What should I be eat­ing?

South Canterbury Herald - - YOUR LOCAL NEWS -

A ques­tion Dr Libby hears ‘ev­ery sin­gle day’.

There were both dif­fer­ences and similarities in the an­swers she gave peo­ple. Dif­fer­ences in­clude her­itage. Up un­til 1845 the ma­jor source of starch for the Ir­ish was pota­toes, she said. After the potato famine, they were forced to grow grains for the first time.

‘‘Some of the largest num­bers of coeliac disease we now see in the world come down that Ir­ish blood line.’’

It’s been only seven or so gen­er­a­tions of peo­ple ago that the famine hit, she said. ‘‘We don’t evolve that quickly. So that’s just one sim­ple ex­am­ple of how her­itage can play a role.’’

A sim­i­lar­ity is that ev­ery­one’s body has the nec­es­sary equip­ment to break down whole and real food.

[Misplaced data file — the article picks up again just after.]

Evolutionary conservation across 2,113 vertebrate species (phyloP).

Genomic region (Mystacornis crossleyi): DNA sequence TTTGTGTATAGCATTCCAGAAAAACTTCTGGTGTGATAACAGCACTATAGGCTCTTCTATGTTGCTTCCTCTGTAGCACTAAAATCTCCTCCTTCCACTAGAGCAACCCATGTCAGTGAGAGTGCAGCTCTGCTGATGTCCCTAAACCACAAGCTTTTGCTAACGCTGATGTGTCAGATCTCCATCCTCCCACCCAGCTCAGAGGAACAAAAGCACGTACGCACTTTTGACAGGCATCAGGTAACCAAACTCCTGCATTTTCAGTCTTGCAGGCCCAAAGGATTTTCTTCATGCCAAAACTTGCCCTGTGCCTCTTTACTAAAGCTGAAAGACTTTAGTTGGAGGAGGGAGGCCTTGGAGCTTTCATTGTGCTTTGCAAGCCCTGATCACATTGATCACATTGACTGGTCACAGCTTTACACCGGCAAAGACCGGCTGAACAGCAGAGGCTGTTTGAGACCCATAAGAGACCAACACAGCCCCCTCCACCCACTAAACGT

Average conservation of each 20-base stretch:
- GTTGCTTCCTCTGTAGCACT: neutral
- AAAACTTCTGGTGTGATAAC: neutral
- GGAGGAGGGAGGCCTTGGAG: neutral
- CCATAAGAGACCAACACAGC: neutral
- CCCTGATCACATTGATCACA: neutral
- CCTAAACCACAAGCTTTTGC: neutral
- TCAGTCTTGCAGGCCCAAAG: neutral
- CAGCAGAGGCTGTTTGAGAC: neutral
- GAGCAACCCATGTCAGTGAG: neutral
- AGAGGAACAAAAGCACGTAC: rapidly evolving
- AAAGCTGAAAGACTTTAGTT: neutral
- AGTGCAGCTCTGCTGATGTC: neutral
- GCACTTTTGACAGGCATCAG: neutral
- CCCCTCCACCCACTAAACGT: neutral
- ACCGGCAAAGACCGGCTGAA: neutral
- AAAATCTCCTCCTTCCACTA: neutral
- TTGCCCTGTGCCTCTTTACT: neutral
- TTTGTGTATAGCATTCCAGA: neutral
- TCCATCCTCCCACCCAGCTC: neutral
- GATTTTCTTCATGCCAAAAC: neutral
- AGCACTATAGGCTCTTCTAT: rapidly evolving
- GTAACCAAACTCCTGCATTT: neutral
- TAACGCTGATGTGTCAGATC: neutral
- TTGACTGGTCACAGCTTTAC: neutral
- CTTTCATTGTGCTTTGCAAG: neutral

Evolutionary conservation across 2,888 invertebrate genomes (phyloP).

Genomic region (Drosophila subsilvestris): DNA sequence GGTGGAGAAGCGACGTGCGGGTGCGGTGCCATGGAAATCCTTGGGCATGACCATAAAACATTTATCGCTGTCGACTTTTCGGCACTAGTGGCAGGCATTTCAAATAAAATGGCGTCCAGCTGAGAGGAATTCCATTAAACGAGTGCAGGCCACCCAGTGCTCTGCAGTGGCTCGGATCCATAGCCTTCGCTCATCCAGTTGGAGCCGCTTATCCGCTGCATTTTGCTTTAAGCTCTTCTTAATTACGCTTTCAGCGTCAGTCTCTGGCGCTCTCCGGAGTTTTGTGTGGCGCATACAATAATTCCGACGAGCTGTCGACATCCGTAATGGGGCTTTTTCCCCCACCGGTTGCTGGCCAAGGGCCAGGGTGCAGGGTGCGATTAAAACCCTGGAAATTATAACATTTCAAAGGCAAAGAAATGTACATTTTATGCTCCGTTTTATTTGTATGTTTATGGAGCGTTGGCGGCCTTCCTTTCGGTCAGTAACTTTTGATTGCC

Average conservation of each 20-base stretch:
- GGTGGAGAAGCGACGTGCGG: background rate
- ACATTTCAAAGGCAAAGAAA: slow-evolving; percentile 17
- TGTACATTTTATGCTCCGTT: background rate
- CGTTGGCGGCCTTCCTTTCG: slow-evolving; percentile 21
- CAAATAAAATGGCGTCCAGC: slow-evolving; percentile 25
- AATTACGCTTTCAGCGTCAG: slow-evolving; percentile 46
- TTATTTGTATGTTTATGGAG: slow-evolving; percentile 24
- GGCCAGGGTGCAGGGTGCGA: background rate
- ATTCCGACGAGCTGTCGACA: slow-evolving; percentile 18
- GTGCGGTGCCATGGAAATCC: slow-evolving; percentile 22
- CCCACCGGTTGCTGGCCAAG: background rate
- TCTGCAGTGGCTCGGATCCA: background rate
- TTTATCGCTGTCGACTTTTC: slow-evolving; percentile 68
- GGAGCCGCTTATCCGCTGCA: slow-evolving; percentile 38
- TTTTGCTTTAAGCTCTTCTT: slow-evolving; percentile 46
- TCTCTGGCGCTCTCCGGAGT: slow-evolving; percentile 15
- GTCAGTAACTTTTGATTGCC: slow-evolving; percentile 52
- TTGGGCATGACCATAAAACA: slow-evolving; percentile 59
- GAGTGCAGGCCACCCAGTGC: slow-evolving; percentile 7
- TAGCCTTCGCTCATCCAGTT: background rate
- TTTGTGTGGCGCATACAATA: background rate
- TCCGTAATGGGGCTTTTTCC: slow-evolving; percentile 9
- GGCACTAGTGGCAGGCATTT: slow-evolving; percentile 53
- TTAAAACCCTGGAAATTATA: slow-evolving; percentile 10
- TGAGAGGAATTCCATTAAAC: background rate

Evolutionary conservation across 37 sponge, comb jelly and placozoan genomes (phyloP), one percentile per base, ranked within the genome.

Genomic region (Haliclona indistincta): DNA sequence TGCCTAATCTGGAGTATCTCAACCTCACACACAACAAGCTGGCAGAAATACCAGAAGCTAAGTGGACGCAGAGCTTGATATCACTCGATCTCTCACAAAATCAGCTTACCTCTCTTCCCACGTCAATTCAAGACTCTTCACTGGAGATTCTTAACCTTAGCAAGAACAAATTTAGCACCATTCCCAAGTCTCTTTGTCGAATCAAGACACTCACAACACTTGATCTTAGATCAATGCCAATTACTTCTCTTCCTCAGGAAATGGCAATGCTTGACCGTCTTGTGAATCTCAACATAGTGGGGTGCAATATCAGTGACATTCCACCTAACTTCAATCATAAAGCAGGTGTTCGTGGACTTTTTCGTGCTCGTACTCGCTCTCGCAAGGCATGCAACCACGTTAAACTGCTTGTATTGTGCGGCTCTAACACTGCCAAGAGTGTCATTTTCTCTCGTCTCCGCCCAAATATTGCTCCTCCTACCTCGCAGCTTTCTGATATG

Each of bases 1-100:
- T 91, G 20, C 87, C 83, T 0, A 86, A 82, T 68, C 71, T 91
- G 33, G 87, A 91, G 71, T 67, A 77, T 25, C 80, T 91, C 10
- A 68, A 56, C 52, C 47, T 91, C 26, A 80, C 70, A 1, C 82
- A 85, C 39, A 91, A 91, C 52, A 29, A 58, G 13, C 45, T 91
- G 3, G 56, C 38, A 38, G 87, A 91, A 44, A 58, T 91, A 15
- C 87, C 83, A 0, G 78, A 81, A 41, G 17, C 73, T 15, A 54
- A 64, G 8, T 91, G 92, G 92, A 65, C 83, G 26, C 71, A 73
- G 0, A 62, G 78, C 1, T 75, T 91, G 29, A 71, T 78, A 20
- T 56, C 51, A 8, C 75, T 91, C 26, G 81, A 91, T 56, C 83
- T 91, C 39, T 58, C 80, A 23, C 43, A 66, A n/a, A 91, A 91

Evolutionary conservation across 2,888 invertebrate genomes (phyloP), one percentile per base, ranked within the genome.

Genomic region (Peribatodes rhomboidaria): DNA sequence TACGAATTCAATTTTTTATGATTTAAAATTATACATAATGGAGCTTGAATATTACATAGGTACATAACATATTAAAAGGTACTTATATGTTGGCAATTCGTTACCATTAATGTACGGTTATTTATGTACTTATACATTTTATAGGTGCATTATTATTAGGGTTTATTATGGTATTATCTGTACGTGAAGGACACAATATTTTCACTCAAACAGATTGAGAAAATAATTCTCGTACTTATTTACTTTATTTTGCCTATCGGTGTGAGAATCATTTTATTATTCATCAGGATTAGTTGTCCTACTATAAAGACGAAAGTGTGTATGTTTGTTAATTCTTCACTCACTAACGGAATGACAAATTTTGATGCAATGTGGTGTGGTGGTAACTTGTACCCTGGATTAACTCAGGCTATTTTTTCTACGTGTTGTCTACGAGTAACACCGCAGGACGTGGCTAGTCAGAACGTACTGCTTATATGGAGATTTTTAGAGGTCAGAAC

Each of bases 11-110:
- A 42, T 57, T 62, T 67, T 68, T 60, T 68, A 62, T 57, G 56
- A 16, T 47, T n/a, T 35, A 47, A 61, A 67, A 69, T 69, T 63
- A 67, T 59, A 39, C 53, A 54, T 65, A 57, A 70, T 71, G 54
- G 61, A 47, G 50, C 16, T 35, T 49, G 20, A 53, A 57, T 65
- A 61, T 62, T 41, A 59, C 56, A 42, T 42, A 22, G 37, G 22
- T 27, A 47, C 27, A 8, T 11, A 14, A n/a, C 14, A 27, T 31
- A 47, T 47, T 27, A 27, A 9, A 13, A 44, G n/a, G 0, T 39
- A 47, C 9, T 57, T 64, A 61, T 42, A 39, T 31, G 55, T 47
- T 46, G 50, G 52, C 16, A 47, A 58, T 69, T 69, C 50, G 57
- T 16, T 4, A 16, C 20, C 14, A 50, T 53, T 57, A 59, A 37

Less than 10 per cent of adult Ki­wis ate five serv­ings of fruit or veg­eta­bles per day. ‘‘I re­ally don’t think adults link the long term con­se­quences of lousy veg­etable in­take to what they ex­pe­ri­ence in their life.’’

She en­cour­aged peo­ple to think about mi­cronu­tri­ents in­stead of fats or carbs. Chang­ing a per­son’s diet could have a large ef­fect on their life. When peo­ple felt lousy, it im­pacts ev­ery­one around them, and the same was true when they felt good, she said.

‘‘Qual­ity of life has a won­der­ful rip­ple ef­fect.’’

Newspapers in English

Newspapers from New Zealand

© PressReader. All rights reserved.